Cohen was then reimbursed by Trump’s company, the Trump Organization, which also rewarded the lawyer with bonuses and extra payments logged internally as legal expenses. Over several months, Cohen said, the company paid him $420,000.
Earlier in 2016, Cohen also arranged for the publisher of the supermarket tabloid the National Enquirer to pay Playboy model Karen McDougal $150,000 to squelch her story of a Trump affair in a journalistically dubious practice known as “catch-and-kill.”
The payments to the women were intended to buy secrecy, but they backfired almost immediately as details of the arrangements leaked to the news media.
Federal prosecutors in New York ultimately charged Cohen in 2018 with violating federal campaign finance laws, arguing that the payments amounted to impermissible help to Trump’s presidential campaign. Cohen pleaded guilty to those charges and unrelated tax evasion counts and served time in federal prison.
Trump was implicated in court filings as having knowledge of the arrangements — obliquely referred to in charging documents as “Individual 1” — but U.S. prosecutors at the time balked at bringing charges against him. The Justice Department has a longtime policy that it is likely unconstitutional to prosecute a sitting president in federal court.
Bragg’s predecessor as district attorney, Cyrus Vance Jr., then took up the investigation in 2019. While that probe initially focused on the hush money payments, Vance’s prosecutors moved on to other matters, including an examination of Trump’s business dealings and tax strategies.
Vance ultimately charged the Trump Organization and its chief financial officer with tax fraud related to fringe benefits paid to some of the company’s top executives.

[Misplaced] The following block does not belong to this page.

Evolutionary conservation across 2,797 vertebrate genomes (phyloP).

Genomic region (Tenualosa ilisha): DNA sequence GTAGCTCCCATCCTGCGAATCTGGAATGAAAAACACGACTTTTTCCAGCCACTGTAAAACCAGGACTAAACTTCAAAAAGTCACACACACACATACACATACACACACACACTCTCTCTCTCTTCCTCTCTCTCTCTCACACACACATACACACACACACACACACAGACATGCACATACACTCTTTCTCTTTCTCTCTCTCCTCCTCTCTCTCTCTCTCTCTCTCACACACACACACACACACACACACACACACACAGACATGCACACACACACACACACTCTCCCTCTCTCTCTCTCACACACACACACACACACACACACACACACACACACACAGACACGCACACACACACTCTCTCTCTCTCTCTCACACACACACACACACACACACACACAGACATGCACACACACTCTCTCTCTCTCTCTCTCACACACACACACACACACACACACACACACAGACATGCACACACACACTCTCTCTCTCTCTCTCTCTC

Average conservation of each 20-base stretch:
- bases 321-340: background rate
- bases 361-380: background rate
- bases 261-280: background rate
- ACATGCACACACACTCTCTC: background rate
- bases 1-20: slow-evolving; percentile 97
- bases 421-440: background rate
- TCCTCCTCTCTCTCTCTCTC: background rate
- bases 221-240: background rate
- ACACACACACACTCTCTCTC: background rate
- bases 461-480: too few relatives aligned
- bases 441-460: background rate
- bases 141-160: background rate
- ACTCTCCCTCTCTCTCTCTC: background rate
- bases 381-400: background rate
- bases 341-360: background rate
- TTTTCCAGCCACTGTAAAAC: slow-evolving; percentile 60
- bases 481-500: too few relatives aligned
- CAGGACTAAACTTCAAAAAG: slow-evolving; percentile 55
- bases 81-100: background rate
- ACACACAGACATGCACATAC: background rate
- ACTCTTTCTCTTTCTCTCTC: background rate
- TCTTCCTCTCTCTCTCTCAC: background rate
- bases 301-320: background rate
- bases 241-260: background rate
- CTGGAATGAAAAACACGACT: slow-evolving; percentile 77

The hush money matter became known around the D.A.’s office as the “zombie case,” with prosecutors revisiting it periodically but never opting to bring charges.
Bragg saw it differently. After the Trump Organization was convicted on the tax fraud charges in December, he brought fresh eyes to the well-worn case, hiring longtime white-collar prosecutor Matthew Colangelo to oversee the probe and convening a new grand jury.
Cohen became a key witness, meeting with prosecutors nearly two-dozen times, turning over emails, recordings and other evidence and testifying before the grand jury.
Trump has long decried the Manhattan investigation as “the greatest witch hunt in history.” He has also lashed out at Bragg, calling the prosecutor, who is Black, racist against white people.
The criminal charges in New York are the latest salvo in a profound schism between Trump and his hometown — a reckoning for a one-time favorite son who grew rich and famous building skyscrapers, hobnobbing with celebrities and gracing the pages of the city’s gossip press.
Trump, who famously riffed in 2016 that he “could stand in the middle of Fifth Avenue and shoot somebody” and “wouldn’t lose voters,” now faces a threat to his liberty in a borough where more than 75% of voters — many of them potential jurors — went against him in the last election.